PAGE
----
Sussex chief executive Rob Andrew has called for a revamp to the County Championship, damning the current two-division format “a mess” and “really destructive”.
In a wide-ranging interview for the latest issue of Wisden Cricket Monthly, the former England rugby international has called for an American-style conference system for the Championship, similar to that proposed by former ECB chairman Lord MacLaurin some 20 years ago.
Andrew, who took charge at Hove in late 2016 after leaving his post as professional rugby director at the Rugby Football Union, tells WCM’s editor-at-large John Stern: “The Championship is a mess quite frankly. I have a real issue with promotion and relegation because I think it promotes all the wrong behaviours. I think two divisions is really destructive.
“You bring in overseas players to not get relegated or if you’re at the top of the second division trying to get promoted and so you don’t play your kids. This season  has been classic proof that it doesn’t work – Essex go up and win the first division while Middlesex win the first division and then get relegated.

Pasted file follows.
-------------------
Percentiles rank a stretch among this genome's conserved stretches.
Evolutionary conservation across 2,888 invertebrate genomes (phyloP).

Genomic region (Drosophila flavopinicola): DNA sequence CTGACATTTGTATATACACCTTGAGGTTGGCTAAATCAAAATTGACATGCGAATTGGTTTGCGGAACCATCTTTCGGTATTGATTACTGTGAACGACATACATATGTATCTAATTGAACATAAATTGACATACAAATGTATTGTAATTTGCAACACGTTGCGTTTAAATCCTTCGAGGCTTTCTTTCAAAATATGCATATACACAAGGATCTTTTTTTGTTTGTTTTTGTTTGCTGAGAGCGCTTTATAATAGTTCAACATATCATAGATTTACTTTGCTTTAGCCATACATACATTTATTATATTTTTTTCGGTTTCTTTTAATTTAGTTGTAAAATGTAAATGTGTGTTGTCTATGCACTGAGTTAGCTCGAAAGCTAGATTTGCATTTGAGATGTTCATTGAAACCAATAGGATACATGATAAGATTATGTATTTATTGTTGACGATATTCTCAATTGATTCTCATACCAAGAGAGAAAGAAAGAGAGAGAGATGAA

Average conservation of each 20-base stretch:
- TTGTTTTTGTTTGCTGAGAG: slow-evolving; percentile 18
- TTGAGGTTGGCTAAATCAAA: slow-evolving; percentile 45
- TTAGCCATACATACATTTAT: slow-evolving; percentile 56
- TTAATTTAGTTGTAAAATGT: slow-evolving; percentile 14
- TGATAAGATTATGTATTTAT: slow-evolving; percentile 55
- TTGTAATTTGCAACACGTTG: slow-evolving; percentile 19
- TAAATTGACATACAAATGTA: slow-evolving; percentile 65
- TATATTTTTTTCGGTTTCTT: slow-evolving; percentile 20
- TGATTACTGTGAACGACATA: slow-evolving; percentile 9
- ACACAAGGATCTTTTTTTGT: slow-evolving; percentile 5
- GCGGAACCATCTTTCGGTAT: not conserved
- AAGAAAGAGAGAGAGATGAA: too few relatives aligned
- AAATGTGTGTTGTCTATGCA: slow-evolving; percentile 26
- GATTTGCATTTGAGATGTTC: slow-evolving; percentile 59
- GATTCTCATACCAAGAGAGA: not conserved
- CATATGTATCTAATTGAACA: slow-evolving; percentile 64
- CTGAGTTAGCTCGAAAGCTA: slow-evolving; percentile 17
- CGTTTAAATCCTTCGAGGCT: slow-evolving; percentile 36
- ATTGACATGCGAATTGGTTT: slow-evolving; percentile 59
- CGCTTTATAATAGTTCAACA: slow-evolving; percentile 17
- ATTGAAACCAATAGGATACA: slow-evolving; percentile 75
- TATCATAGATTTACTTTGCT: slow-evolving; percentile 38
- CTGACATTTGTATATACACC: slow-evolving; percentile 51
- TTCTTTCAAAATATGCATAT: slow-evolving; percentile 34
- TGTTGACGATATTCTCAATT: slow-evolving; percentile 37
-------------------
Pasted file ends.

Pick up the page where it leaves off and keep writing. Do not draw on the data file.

“What’s the point? It’s goes against all the principles of player development. We should be about playing nine Englishmen and two non-Englishmen in your match-day squad. And I think that’s the direction the game will go in.”
Andrew wants all of the 18 counties to have a chance of winning the Championship title at the start of the season, as is the case in the NatWest T20 Blast and the 50-over Royal London Cup.
While cautiously supportive of the new city-based T20 competition, which will kick off in 2020, Andrew describes English cricket generally as “a bit confused”.
He says: “Most sports have probably changed more in the last 10 or 15 years than in the previous hundred. Cricket is struggling to cope with the pace of change. What are we? Who are we? How do we make this work? I thought season structures in rugby were complex but then I looked at cricket and thought ‘how the hell does this work’?”
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